Mid-range hotels surround the port and rail station, where the Hôtel Les Voyageurs is a tastefully decorated three-star with 23 rooms, also convenient for stadium access by train.
Nearer the harbour, Bastia Le Riviera Centre Port is a more basic two-star completely renovated in 2013. Between port and station, you’ll find the standard two-star Hôtel Napoléon, the three-star Hôtel Bonaparte and the affordable Hôtel Univers.
Further along the waterfront, the Posta Vecchia could do with a little modernisation itself, but should do at a pinch. Rooms range from ‘economic’ to sea-view.
Everywhere you’ll see signs for Pietra, the golden beer brewed right next to the Furiani stadium – chestnut flour gives the ale its head and colour.
An atmospheric place to sample it is the Vieux Port, a 10min walk south of the modern-day ferry terminal, lined with restaurants and football-focused Le Goëland, a cosy terrace drinkerie flying the flags of SC Bastia. A big screen is put up outside on match nights.
In the warren of streets behind it, Le Penalty is a pleasant place for a drink on a shaded terrace.
Also on the waterfront, Le Petit Palace is an old Bastia bar with TV sports, holding out against the growing number of neighbouring seafood restaurants along quai des Martyrs de la Libération.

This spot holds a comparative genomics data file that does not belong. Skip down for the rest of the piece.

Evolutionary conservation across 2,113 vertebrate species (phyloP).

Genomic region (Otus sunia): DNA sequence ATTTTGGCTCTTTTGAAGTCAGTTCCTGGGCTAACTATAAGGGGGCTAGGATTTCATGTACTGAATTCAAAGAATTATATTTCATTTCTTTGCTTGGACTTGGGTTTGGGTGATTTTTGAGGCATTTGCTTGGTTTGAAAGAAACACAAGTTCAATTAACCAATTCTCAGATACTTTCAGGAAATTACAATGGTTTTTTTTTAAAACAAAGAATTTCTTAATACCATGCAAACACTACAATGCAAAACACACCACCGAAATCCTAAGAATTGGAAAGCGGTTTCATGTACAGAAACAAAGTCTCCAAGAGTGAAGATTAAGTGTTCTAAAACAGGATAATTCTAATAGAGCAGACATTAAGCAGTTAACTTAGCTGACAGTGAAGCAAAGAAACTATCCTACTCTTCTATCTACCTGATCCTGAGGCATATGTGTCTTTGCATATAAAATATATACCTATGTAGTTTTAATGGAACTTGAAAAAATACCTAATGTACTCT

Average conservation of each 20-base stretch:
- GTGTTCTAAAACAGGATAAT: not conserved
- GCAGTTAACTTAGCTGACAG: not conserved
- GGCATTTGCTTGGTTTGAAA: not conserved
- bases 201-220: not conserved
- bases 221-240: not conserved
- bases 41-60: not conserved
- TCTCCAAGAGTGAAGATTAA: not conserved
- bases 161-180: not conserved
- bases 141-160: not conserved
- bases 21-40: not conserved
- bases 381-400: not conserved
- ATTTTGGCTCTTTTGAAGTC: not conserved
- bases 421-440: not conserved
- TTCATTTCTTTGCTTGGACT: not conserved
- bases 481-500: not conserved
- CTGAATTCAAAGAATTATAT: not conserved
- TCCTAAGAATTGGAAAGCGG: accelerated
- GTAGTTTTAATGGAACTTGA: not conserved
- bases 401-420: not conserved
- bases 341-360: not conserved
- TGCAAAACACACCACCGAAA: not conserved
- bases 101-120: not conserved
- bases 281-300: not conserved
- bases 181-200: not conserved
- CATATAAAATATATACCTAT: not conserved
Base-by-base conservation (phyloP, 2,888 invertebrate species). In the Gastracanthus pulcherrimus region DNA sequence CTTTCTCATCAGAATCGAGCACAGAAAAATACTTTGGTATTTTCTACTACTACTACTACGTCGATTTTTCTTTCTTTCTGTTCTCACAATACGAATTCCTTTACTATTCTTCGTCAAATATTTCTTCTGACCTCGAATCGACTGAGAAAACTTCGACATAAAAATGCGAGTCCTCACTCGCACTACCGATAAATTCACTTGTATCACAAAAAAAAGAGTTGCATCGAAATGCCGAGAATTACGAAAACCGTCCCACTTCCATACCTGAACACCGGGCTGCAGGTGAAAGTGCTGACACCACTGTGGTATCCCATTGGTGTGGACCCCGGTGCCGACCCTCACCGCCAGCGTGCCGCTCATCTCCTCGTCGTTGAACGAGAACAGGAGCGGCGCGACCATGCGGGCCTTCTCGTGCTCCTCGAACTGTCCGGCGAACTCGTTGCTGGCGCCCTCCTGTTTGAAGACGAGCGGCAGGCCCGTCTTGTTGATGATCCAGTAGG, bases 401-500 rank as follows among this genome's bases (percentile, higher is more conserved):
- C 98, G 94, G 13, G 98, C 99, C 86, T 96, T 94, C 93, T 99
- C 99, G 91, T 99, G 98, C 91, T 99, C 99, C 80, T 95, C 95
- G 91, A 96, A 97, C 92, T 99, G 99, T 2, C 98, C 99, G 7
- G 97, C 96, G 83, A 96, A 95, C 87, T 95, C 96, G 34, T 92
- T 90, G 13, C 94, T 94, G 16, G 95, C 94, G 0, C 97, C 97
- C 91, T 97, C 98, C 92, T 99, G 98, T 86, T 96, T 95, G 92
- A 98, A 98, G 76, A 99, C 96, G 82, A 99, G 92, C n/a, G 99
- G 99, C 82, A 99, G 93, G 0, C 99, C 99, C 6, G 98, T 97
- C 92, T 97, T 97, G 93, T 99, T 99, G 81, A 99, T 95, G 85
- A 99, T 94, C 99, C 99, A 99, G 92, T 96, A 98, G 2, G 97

Signposted nearby, O’Connor’s is pretty much the only Irish-style bar in town – though don’t expect a homely tavern of carved wood, more a late-opening music-friendly drinking spot.
On the main drag parallel to the waterfront, Café de la Place is where Bastia meets and greets, with huge screens erected above the busy terrace for big tournaments. A few doors down, Les Palmiers is another classic old café, and long-term meeting place of the SC Bastia social club – in fact, SCB were founded here in 1905.
Nearer to the ferry terminal, Le Majestic at the junction of avenue Émile Sari and rue du Commandant Luce de Casablanca is a bar-brasserie with recommendable adjoining restaurant, unabashed in its support for SC Bastia. Close by on Émile Sari, Café L’Umbria is a little sports betting bar full of local football gossip.
Fans also gather at Le Terminus, the bar attached to Bastia’s train station, done out with SCB flags and old drink ads, the perfect spot for a welcome or farewell Pietra.